Steeping specs: 3 g 1 cup 175° 1.5 minutes
This one was a tea that I could not find on the company’s website, so please forgive me if I don’t steep it according to the ideal specifications. I kind of guessed a bit and I hope I didn’t steep it too hot. It turned out pretty well with the steeping specs I tried, but who knows what would happen with different steeping specs? (I didn’t have a large enough sample to really experiment.)
As it steeps I’m catching buttery, seaweedy fragrances. After steeping, the liquid isn’t nearly as clear as I would’ve expected. It’s cloudy and has what look like tiny T specks throughout the liquid, similar to matcha specks (?) and much smaller than the type of tea specks that normally escape from my tea strainer. So I’m thinking maybe this is an intentional feature of this tea and not a bug. It doesn’t seem to detract from the drinking experience at all and does enhance the tea’s strength.
The flavor is rich and full, with vegetal savory notes, not bitter, and only a little astringent. And it’s very fragrant, but not really floral– it’s more on the grassy side. Its flavor is not just vegetal, but savory in a smooth and buttery kind of way which creates a cohesive flavor profile.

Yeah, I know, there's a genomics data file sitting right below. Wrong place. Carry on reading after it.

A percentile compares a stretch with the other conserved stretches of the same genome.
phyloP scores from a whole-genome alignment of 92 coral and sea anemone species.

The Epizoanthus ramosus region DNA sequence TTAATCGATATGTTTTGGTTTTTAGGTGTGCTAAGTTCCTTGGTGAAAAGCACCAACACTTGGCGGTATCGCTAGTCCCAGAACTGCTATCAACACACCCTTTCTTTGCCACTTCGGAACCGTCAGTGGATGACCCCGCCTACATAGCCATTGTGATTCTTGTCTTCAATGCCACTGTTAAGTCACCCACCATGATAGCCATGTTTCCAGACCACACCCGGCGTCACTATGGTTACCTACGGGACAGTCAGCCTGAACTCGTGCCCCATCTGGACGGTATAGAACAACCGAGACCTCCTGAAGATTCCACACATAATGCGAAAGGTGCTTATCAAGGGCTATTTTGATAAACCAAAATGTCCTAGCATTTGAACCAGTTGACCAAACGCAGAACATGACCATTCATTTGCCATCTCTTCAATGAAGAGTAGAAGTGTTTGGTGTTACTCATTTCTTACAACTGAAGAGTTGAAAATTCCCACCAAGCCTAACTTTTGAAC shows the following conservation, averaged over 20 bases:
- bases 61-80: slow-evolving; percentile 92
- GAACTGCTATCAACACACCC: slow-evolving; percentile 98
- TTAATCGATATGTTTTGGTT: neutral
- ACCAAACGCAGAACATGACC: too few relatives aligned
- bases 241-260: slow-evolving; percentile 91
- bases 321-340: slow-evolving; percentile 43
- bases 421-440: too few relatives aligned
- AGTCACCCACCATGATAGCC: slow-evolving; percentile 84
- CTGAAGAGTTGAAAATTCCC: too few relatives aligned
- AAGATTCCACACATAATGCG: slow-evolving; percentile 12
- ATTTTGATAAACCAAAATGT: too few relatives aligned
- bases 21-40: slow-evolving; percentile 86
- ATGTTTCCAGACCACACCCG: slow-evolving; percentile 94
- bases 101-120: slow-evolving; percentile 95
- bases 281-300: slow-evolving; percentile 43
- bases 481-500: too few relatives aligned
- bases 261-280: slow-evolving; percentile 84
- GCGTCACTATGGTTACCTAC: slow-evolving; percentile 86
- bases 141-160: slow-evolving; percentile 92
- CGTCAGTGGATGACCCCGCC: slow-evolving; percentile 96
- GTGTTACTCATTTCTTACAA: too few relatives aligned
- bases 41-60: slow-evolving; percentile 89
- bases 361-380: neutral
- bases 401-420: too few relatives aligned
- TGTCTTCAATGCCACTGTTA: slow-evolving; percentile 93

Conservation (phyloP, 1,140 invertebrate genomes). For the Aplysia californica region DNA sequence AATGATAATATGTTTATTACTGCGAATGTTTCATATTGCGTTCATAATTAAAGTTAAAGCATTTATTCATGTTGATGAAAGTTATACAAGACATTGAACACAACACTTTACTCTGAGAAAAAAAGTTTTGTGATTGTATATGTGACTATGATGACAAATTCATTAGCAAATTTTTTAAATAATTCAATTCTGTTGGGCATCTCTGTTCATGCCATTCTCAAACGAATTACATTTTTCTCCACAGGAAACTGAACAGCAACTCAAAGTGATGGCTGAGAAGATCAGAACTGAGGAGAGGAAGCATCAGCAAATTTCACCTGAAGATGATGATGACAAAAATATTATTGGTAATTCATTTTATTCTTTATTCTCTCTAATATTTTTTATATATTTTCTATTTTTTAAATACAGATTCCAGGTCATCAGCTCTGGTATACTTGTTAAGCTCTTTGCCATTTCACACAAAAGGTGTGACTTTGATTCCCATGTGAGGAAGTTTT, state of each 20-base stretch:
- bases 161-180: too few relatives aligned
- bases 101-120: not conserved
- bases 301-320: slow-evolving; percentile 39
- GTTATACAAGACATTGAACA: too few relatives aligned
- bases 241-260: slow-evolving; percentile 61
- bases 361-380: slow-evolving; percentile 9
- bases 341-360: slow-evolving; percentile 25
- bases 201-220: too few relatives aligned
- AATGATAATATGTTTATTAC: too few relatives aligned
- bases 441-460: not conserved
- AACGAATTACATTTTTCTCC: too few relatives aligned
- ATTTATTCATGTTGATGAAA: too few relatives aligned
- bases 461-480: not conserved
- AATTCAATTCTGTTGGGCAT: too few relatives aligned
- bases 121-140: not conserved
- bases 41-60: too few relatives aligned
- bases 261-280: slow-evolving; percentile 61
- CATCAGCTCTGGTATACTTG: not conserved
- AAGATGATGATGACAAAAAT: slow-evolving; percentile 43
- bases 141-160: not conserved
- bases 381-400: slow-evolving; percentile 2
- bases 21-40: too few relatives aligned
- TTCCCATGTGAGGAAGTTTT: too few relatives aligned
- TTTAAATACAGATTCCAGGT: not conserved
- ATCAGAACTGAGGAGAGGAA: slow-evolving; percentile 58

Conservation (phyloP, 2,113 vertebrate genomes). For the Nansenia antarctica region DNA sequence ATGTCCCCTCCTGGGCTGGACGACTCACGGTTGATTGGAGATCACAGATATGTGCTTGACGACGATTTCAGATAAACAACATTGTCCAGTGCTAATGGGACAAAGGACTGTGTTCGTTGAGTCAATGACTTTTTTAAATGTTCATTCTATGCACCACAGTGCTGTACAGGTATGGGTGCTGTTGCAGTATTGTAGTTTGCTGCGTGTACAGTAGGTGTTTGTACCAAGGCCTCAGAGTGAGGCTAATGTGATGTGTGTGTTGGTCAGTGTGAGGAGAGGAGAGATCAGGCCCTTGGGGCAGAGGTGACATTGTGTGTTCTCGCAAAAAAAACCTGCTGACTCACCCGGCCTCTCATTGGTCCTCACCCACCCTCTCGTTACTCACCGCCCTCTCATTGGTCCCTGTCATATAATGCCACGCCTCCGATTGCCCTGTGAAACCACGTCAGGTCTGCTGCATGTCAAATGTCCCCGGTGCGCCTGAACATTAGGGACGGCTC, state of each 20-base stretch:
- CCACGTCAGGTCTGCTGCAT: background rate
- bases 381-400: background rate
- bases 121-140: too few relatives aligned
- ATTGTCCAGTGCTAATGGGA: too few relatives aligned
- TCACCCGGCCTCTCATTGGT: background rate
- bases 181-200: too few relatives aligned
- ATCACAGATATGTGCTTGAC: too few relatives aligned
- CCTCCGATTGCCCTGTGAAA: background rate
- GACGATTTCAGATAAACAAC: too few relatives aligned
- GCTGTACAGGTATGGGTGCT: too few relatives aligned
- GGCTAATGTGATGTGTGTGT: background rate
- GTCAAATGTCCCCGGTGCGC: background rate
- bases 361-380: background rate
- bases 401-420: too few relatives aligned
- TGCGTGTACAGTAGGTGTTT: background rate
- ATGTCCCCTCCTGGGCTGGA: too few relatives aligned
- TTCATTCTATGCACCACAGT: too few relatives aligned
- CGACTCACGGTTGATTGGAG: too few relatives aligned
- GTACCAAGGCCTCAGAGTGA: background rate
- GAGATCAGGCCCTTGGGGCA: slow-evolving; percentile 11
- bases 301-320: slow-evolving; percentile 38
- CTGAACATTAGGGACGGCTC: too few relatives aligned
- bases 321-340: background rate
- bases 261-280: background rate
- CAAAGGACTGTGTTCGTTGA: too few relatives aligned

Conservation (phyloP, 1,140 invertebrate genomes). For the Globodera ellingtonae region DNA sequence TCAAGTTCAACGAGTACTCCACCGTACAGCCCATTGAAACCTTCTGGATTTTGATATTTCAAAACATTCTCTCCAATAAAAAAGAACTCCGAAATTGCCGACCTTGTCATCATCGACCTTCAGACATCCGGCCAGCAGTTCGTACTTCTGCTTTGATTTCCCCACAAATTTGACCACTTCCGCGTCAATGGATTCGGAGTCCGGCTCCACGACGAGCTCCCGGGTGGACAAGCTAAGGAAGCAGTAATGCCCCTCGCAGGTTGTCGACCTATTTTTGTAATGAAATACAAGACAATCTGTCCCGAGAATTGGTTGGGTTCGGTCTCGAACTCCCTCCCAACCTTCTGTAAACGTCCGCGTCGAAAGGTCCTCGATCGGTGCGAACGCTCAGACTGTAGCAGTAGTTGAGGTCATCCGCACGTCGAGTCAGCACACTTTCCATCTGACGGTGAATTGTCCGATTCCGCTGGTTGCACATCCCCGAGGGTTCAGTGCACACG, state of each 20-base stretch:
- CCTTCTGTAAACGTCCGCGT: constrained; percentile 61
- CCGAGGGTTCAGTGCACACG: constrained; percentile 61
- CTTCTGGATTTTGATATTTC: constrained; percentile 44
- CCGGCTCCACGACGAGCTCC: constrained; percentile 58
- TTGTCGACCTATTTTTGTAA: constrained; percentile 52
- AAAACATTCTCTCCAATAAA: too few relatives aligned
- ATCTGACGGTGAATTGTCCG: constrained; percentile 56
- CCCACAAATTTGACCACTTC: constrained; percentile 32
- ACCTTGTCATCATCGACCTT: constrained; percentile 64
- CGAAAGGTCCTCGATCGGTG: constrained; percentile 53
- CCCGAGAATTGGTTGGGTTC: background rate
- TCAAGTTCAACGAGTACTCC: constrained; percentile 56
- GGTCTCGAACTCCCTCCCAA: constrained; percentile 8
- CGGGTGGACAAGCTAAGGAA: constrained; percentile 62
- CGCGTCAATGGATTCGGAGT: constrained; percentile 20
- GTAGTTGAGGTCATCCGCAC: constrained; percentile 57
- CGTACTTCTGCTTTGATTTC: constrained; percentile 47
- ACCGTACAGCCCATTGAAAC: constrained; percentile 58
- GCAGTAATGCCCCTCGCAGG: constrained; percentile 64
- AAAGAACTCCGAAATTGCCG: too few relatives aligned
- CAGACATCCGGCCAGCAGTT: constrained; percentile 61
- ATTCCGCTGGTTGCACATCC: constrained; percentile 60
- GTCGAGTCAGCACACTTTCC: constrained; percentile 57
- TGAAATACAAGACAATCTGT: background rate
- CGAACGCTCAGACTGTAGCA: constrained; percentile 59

This seems to be quite a strong green tea with plenty of flavor, yet without any unpleasant bitterness. It goes well with sugar too, but seems to be a somewhat less immersive experience somehow once the sugar has been added. Also, I notice the seaweedy notes more once sugar has been added.
This tea is great for when you want a strong, unflavored and non-floral green tea that’s more on the savory side and yet has a very strong presence of its own without any bitterness. (If you don’t like the tiny specks floating around your tea, I would recommend using a very fine steeping mesh or strainer.)
Here’s the scoop!
Leaf Type: Green
Where to Buy: Aiya
Kukicha literally means “stem tea” and is made from different varieties of tea stems. Aiya’s Kukicha is a blend of stems from Gyokuro and Sencha. Most of Kukicha available in the market is made by stems from 100% Sencha, however, Aiya’s Kukicha is adding more than 50% of Gyokuro stems for more natural sweetness and rich aroma
Learn even more about this tea and tea company here!
My favorite teas are usually dark and strong and go well with milk and sugar. I like to combine tea-drinking with all of my favorite activities, such as listening to music, reading YA fiction, knitting, and writing blog and website content for businesses. Because I'm a well-rounded person, I also have other interests, such as wearing mismatched socks and pretending to be ambidextrous.